Just like the musicians who originally recorded for Semer in the 1930s, many members of the Semer Ensemble were attracted to Berlin by its cosmopolitan character. Besides Bern, the trumpet player Paul Brody and the Klezmer punk musician Daniel Kahn also hail from the USA. The violinist Mark Kovnatskiy is from Russia and Sasha Lurje, a versatile Yiddish singer of everything from folk music to psychedelic rock, is originally from Latvia. Alongside them perform two Germans: the Yiddish singer Fabian Schnedler who originally conceived of the ensemble, and the bass-player Martin Lillich, who is known for playing a wide range of musical genres including jazz, classical, African, Iberian and Greek music.
“Before the Nazis, Berlin was probably the most progressive and culturally diverse city in terms of politics, gender, immigrants and so forth,” Bern said. “I think that today’s Berlin is reviving that tradition. In a funny way it’s traditional to be transcultural in Berlin.”
All of the members of the Semer Ensemble have previously served as faculty at Yiddish Summer Weimar, an intensive five-week Klezmer and Jewish arts festival that Bern founded in 1999. It was during Yiddish Summer Weimar that the group first publicly performed some of its repertoire in the summer of 2012. Since then, the Semer Ensemble has learned more than thirty songs from the label’s catalogue and performed them at shows in Warsaw, Copenhagen, Lviv and many other European cities. The group performed this past summer at Klezkanada, a Klezmer festival in the Laurentian Mountains, and at the Ashkenaz Festival in Toronto.
“We hope to be able to go on a real tour of North America soon,” Bern said.
For those who don’t wish to wait for a North American tour, a portion of the Semer Ensemble’s repertoire can be heard on the group’s album “Rescued Treasure.” Recently released by the German record label Piranha, “Rescued Treasure” was recorded live in November during a series of concerts at Berlin’s Maxim Gorki Theater. Like the music that Max Lewin recorded in the 1930s, the 12 tracks included on the album represent a wide range of genres and styles.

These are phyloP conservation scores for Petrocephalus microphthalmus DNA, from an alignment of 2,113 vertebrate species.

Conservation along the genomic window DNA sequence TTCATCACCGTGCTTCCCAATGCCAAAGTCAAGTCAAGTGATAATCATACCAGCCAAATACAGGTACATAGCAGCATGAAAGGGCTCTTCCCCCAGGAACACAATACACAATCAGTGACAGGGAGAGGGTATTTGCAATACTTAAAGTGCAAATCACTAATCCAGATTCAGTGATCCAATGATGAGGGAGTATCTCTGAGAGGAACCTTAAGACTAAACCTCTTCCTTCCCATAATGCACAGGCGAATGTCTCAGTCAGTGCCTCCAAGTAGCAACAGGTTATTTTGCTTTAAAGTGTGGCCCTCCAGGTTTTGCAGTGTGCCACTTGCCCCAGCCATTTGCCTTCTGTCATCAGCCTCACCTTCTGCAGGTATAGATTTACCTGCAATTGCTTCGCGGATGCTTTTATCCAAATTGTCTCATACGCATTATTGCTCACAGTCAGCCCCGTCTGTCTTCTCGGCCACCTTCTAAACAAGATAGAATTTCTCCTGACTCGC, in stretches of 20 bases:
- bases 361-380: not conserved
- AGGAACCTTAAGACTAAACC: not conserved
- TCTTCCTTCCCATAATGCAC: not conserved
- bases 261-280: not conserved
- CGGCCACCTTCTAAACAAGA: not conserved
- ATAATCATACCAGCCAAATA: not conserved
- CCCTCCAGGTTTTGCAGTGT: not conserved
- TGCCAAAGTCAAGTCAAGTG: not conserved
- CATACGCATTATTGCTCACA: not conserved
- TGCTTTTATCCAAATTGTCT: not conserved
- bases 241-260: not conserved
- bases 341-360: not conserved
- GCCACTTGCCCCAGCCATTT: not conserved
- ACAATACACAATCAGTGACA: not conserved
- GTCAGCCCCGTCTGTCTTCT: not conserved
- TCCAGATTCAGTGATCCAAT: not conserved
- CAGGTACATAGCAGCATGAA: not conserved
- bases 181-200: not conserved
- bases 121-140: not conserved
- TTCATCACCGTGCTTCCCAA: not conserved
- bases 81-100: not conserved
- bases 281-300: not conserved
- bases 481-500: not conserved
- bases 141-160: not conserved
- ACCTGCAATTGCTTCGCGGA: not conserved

Willy Rosen’s “Im Gasthof zur Goldenen Schnecke” (At the Golden Snail Inn), which the cabaret star also composed, is beautifully sung by Fabian Schnedler, Sasha Lurje and Lorin Sklamberg. Listening to the upbeat song few would ever guess that Rosen originally recorded it in a synagogue basement in 1935 because as a Jew, the former pop star could no longer use a recording studio. The new version, like Rosen’s original take for Lukraphon Records, another of Berlin’s Nazi-era Jewish record labels, reveals no signs of the situation in which it was recorded, let alone its singer’s tragic fate.
Another song originally recorded by a German pop star is Sasha Lurje’s masterful interpretation of Dora Gerson’s “Die Welt Ist Klein Geworden” (The World Has Become Small). The former film star and cabaret singer originally recorded the song during the same synagogue-basement session in which Willy Rosen sang about the Golden Snail Inn. The cabaret number, with lyrics by the librettist Fred Endrikat, was better suited to the tragic circumstances under which it was recorded than Rosen’s number. “Die Welt Ist Klein Geworden” explores the paradox that people in the 1930s could fly around the world and communicate instantaneously between continents at the same time that humanity was quickly becoming more violent and less understanding. Lurje’s version retains the original’s pathos, grief and defiance towards the era’s political realities. Gerson met the same tragic fate as Rosen: she was murdered in Auschwitz in 1943 alongside her husband and two children.
Among the five Yiddish-language songs on the album is “Scholem Baith” (Yiddish: Sholem-Bayes, roughly “domestic tranquility”), a dark comedic piece presented as a sung dialogue between Daniel Kahn and Sasha Lurje. Originally recorded by the Berlin-based husband and wife cabaret duo of Esther and Jakob Moschkowitz for Semer, the song features a dysfunctional couple that repeatedly argues and makes up. With its absurd threats of suicide, vicious curses and an over-the-top yet unironic sensibility, the routine serves as a charming remnant of a nearly-forgotten Yiddish cabaret tradition.
A very different tone is struck by the heartbreaking Yiddish folksong “Das Kind Liegt in Wigele” (Yiddish: Dos Kind Ligt in Vigele, “The Child Lies in the Cradle”). The unusual arrangement featured in Simon Berkowitz’s 1931 recording for Artiphon Records (later reissued by Semer) is transformed by the Semer Ensemble into the album’s most touching and innovative piece. The song, about the death of a young mother, is performed by all four of the group’s singers, both individually and collectively, to haunting effect. The instrumental accompaniment takes more liberties with its source material than any other track on Rescued Treasure, mixing traditional Jewish styles with rock and an extraordinary dirge-like jazz-infused trumpet solo by Paul Brody.
“It’s a more contemporary way of expressing despair,” Bern said. “Some of the recordings are far from the original, some are very close. It’s a balance. If they all sound the same, it’s not worth making new versions. If they all sound different. then it’s not worth rerecording them. It’s a dialogue between the past and the future with different approaches speaking to one another.”
A different version of this article was in the Yiddish Forward, translated by the author.
Jordan Kutzik is a staff writer at the Forverts.